Durant deux mois, la censure de Telquel, Nichane, Le Monde et les interrogatoires de plusieurs journalistes (Al Ayam, Al Michaal, Al Jarida Al Oula) mais le meilleur pour la fin, la fin d’une époque de censure et d’interrogatoires, et le début d’une époque de saisie de biens. La caricature n’a pas suscitée tout l’intérêt qu’elle suscitera dans les prochains jours. Est-ce que par cette saisie, le ministère empêchera la publication de caricatures, articles sur le Roi ou sur les princes et princesses ?! Ni les censures, ni les interdictions, ni les gros montants de dommages et intérêts n’ont empêchés la publication de tels articles ! Il faut bien penser à une solution qui arrange LES DEUX PARTIES, pas seulement UNE ou AUCUNE comme le cas d’Akhbar Al Youm.

During two months, the censorship of Telquel, Nichane, Le Monde, and the interrogation of several journalists (Al Ayam, Al Mishaal Al Jarida Al Oula), but wait, the best is yet to come: the end of an era of censorship and interrogation and the beginning of a period of seizure of goods. The cartoon has not yet aroused all the interest it will generate in coming days.   By seizing property, will the Interior Ministry prevent the publication of cartoons, articles about the king, the prince, or princesses? Neither censorship or bans, or large amounts of damages have prevented the publication of such articles! We must think of a solution that suits BOTH PARTIES, not just one or none as the case of Akhbar Al Youm.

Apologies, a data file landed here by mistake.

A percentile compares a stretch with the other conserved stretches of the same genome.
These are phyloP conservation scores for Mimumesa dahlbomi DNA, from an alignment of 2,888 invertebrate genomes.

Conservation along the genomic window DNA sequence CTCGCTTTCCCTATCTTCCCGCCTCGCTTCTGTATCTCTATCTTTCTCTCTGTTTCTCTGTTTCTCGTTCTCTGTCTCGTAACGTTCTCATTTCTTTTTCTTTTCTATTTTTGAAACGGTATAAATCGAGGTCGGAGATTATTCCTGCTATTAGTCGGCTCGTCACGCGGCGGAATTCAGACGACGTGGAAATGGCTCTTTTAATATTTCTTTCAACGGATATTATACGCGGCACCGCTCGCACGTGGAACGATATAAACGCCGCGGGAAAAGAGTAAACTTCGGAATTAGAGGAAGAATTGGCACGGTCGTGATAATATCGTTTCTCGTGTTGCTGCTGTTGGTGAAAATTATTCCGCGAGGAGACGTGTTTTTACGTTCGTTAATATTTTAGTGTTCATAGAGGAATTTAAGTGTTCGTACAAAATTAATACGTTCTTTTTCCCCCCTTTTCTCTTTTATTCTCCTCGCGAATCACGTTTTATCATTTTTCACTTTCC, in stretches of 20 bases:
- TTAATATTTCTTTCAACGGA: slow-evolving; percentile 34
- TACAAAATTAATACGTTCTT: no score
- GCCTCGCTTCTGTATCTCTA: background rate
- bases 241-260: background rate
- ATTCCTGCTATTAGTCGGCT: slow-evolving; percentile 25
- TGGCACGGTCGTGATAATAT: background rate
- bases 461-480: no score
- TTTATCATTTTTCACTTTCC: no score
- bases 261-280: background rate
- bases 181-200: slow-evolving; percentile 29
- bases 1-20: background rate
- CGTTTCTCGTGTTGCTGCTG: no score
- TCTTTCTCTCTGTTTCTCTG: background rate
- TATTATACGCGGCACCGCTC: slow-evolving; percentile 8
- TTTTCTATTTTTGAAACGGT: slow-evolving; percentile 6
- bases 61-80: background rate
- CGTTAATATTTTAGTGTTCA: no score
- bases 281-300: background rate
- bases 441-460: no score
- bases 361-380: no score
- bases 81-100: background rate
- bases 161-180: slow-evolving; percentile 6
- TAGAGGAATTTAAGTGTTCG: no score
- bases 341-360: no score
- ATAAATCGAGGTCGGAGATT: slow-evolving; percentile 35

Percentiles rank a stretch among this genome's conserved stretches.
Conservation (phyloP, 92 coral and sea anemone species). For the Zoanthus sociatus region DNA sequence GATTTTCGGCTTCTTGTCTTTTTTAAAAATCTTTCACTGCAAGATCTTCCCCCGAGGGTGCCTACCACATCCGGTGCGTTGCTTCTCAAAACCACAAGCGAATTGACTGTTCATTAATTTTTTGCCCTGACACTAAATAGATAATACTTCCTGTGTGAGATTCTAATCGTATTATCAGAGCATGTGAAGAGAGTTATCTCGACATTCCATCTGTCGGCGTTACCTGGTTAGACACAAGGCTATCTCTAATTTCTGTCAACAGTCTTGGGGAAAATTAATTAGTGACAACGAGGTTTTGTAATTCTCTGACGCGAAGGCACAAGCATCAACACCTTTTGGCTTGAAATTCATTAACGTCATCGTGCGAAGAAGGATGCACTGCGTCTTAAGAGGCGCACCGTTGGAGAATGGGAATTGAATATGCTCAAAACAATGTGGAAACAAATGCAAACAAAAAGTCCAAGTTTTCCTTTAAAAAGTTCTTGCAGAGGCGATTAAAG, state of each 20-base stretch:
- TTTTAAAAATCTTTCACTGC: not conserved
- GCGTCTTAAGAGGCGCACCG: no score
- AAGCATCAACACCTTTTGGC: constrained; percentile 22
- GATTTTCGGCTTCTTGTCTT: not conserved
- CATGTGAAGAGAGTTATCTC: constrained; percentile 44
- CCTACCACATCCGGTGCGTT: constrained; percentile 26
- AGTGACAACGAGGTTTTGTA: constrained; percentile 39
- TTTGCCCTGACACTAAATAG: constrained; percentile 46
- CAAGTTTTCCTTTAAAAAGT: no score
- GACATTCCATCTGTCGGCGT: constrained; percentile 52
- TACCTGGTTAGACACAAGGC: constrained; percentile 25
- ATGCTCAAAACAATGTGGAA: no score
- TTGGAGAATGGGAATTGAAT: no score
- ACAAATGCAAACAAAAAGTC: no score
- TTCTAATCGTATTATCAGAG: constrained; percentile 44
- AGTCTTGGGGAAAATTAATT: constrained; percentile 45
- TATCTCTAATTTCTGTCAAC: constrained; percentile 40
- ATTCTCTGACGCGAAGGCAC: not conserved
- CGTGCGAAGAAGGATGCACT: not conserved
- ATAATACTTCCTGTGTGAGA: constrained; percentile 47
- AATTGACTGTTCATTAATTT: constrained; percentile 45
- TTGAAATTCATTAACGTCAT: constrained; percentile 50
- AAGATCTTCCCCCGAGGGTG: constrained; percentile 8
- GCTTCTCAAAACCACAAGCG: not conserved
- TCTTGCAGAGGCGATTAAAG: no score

• Cyrax

    Actually at the begining of the 20th century the moroccan flag had a star of david on it, instead of the current pentagram. At that time general lyautey removed it.

  • I dream of a Morocco as such that when a cartoon like this one appears, we only have a debate or different opinions about it instead of shutting the newspaper offices and seizing the journal.

    You know, we would have only some controversy like the one that occured when The New Yorker relased its cartoon about the Obamas on its cover during the presidential campaign.

  • I personally think the cartoon was indelicate and foolish, but the stunning reaction of the government has struck a new law in the history of harassment of the media in this country: in an unprecedented move, the authorities have disdainfully overlooked the very procedure they, themselves, have established to stifle freedom of expression. Police showed up in front of the newspaper’s headquarters in Casablanca, sealed the offices and prevented any journalist from joining his place of work. When Bouachrine (the director of the banned publication) flanked by his colleagues and activists, including some bloggers we know, asked for a legal justification from the police chief, the authorities couldn’t show any. Morocco is looking more and more like a police state where a newspaper can be blocked regardless of the law. Benchemssi has a brilliant editorial this morning: if the most apparent aspects of repression at the moment seem to be touching primarily the media, one can expect a gradual shift toward a full spectrum dictatorship, where the establishment made up of the powerful and the privileged, wouldn’t tolerate any form of dissent.